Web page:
Pégase 1781 (HMS Pegase)

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5 October 1781 - Launch of french Pégase, a 74-gun ship of the line of the French Navy, lead ship of her class

Pégase was a 74-gun ship of the line of the French Navy, lead ship of her class, launched in 1781.

She was captured by the Captain John Jervis on 21 April 1782, in HMS Foudroyant, Jervis was invested Knight of the Order of the Bath for the capture.
Pégase was bought into the Navy and commissioned as the third rate HMS Pegase.
She served as a prison ship in Portsmouth from 1799, and was broken up in 1815.


The Pégase class was a class of 74-gun ships of the French Navy, built to a common design by naval constructor Antoine Groignard. It comprised six ships, all ordered during 1781 and all named on 13 July 1781.

The name-ship of the class - Pégase - was captured by the British Navy just two months after her completion; the other five ships were all at Toulon in August 1793 when that port was handed over by French Royalists to the occupying Anglo-Spanish forces, and they were seized by the British Navy. When French Republican forces forced the evacuation of the Allies in December, the Puissant was sailed to England (and - like the Pégase - was used as a harbor hulk there until the end of the Napoleonic Wars), and the Liberté (ex-Dictateur) and Suffisant were destroyed during the evacuation of the port; the remaining pair were recovered by the French Navy - see their respective individual histories below.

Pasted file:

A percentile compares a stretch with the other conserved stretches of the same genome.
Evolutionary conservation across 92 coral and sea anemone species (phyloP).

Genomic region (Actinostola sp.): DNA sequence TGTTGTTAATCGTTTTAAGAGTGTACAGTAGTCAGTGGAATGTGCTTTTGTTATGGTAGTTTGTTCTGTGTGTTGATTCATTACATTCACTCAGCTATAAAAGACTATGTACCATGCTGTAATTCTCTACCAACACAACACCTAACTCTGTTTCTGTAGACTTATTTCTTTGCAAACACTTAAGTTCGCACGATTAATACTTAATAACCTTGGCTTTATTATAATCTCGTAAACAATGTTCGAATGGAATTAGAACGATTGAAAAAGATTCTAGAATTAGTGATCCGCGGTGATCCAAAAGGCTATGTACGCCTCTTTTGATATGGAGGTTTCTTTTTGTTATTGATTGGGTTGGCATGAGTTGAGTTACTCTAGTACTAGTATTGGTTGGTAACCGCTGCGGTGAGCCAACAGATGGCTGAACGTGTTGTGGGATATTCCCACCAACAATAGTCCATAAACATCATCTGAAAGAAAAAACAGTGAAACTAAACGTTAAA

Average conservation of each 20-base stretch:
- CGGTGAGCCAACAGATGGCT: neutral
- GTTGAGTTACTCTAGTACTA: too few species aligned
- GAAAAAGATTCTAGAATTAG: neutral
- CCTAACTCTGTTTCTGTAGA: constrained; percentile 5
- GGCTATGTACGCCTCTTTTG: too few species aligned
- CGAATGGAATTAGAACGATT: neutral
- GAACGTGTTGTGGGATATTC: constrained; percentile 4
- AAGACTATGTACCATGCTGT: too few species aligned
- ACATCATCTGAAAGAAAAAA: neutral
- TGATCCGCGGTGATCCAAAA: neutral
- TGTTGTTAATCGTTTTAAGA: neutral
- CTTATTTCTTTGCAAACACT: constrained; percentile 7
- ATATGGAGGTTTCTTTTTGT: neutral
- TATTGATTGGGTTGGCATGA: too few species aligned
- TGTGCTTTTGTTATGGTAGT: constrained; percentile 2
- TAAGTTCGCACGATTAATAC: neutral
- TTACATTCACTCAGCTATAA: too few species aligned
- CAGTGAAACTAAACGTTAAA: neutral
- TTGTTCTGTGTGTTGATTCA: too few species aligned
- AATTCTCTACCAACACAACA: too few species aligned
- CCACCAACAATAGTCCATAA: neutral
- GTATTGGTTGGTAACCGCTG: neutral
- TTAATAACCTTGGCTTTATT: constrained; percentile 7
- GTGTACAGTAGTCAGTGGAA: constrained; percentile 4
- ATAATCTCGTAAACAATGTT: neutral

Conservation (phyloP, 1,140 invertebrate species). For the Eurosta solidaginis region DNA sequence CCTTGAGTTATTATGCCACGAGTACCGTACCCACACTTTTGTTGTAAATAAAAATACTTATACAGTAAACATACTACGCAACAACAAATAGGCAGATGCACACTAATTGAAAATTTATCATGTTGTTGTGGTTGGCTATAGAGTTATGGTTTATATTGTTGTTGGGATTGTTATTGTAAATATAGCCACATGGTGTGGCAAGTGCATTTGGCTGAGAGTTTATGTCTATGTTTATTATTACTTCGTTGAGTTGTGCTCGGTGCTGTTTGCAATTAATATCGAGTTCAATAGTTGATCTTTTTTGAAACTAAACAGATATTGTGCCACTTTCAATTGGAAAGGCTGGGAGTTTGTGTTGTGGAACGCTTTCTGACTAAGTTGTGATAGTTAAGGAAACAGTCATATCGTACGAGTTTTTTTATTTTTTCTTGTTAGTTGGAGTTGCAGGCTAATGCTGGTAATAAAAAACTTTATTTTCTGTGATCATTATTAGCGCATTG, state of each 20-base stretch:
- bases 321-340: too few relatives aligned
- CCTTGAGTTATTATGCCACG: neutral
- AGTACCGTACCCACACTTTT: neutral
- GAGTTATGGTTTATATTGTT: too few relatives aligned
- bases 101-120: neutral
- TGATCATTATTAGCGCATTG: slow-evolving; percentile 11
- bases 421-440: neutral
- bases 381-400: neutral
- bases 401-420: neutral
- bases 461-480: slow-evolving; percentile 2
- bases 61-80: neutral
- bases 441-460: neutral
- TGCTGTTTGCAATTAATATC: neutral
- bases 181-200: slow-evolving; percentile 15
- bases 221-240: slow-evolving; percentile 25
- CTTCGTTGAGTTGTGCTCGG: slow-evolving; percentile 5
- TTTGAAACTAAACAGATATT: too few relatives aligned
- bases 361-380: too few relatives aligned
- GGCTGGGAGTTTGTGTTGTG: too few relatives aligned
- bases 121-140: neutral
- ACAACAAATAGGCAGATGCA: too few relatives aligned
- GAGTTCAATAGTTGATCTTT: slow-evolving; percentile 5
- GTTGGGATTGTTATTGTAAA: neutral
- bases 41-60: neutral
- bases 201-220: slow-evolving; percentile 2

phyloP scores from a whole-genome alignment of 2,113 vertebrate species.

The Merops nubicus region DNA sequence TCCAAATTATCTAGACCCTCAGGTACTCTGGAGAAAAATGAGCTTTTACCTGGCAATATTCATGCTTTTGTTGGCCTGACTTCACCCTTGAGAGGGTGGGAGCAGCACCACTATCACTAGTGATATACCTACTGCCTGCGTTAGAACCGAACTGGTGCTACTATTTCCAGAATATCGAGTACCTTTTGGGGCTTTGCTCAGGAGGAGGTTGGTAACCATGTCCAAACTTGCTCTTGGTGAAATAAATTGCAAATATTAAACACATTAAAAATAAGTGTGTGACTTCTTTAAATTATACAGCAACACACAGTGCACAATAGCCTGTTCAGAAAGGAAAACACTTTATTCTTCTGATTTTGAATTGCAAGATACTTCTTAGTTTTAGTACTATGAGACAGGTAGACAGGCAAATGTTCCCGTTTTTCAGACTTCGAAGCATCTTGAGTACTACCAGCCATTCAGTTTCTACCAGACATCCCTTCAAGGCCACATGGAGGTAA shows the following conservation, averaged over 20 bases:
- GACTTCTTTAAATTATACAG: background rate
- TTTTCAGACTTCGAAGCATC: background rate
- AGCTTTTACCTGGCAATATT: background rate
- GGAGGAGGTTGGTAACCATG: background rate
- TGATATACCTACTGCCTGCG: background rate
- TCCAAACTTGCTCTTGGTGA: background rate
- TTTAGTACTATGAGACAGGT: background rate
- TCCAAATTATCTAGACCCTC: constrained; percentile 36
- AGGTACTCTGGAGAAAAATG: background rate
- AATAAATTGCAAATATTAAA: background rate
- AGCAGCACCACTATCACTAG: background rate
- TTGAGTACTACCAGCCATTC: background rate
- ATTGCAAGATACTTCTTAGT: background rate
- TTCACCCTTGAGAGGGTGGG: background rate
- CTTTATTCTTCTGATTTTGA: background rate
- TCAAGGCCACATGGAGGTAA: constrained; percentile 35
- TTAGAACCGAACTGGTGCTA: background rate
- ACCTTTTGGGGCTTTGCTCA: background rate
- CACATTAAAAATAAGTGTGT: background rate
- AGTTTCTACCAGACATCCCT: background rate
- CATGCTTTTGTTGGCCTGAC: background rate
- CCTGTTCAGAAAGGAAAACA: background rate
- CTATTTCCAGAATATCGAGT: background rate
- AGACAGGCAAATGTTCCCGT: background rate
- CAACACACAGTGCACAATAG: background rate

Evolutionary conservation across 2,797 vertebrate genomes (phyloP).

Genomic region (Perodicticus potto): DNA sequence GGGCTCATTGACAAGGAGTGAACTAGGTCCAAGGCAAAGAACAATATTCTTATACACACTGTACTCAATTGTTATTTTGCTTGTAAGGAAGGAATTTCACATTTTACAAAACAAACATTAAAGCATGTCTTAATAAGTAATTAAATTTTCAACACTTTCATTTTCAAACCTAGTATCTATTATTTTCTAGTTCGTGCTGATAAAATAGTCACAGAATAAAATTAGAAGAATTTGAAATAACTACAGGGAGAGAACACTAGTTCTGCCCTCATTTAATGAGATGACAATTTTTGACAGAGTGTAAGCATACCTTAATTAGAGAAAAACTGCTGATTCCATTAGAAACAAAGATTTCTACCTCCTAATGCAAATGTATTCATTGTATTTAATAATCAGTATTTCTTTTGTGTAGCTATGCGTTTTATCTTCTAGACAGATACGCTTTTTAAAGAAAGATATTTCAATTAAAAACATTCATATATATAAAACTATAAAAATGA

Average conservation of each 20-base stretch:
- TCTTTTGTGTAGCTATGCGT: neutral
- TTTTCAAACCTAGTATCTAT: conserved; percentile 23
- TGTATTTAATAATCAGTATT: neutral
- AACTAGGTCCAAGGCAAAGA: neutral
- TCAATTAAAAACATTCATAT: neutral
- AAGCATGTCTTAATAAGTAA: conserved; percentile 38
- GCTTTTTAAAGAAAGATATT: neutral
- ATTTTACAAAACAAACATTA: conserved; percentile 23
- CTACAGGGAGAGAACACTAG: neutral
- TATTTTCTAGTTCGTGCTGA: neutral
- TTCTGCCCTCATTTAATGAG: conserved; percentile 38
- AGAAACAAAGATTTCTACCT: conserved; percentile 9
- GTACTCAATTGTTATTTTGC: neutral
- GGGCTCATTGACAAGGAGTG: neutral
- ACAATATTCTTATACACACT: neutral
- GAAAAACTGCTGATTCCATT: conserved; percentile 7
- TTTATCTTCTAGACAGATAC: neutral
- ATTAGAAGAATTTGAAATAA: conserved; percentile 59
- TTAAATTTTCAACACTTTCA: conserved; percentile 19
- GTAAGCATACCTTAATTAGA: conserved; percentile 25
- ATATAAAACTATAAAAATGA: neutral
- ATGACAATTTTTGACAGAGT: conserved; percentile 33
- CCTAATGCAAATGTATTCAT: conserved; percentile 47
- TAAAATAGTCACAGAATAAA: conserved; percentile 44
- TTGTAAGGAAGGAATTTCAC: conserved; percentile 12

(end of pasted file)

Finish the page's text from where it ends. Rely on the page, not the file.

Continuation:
large (1) (1).jpg
Scale: 1:48. Plan showing the body plan, stern board outline with decoration detail and name in a cartouche on the counter, sheer lines with inboard detail and figurehead, and longitudinal half-breadth for Pegase (1782), a captured French Third Rate, as taken off at Portsmouth Dockyard. The plan shows the ship with the French layout of fittings, and the proposed alterations for fitting her as a British 74-gun Third Rate, two-decker. Signed by George White [Master Shipwright, Portsmouth Dockyard, 1779-1793].
Read more at http://collections.rmg.co.uk/collections/objects/80525.html#h48zZrzUAruUw1ze.99

Ships
Builder: Brest Dockyard
Ordered: June 1781
Begun: June 1781
Launched: 5 October 1781
Completed: February 1782
Fate: Captured by HMS Foudroyant in the Bay of Biscay on 21 April 1782 (with 80 men of her crew killed); renamed HMS Pegase; hulked 1794 at Plymouth, until broken up in 1815.
Builder: Lorient Dockyard
Ordered: 13 July 1781
Begun: August 1781
Launched: 13 March 1782
Completed: June 1782
Fate: Surrendered to the British by her Royalist crew during the Siege of Toulon on 29 September 1793; removed to England at the evacuation of the city; became a hulk in Portsmouth 1796; broken up in 1816.

Puissant was built in 1781-82 to a design by Antoine Groignard as a Pégase class 74-gun ship of the line. Her captain handed her over to the British at Toulon on 29 August 1793. She arrived at Portsmouth on 3 May 1794. She then remained there as an unarmed receiving ship, sheer hulk, and flagship until her sale in 1816.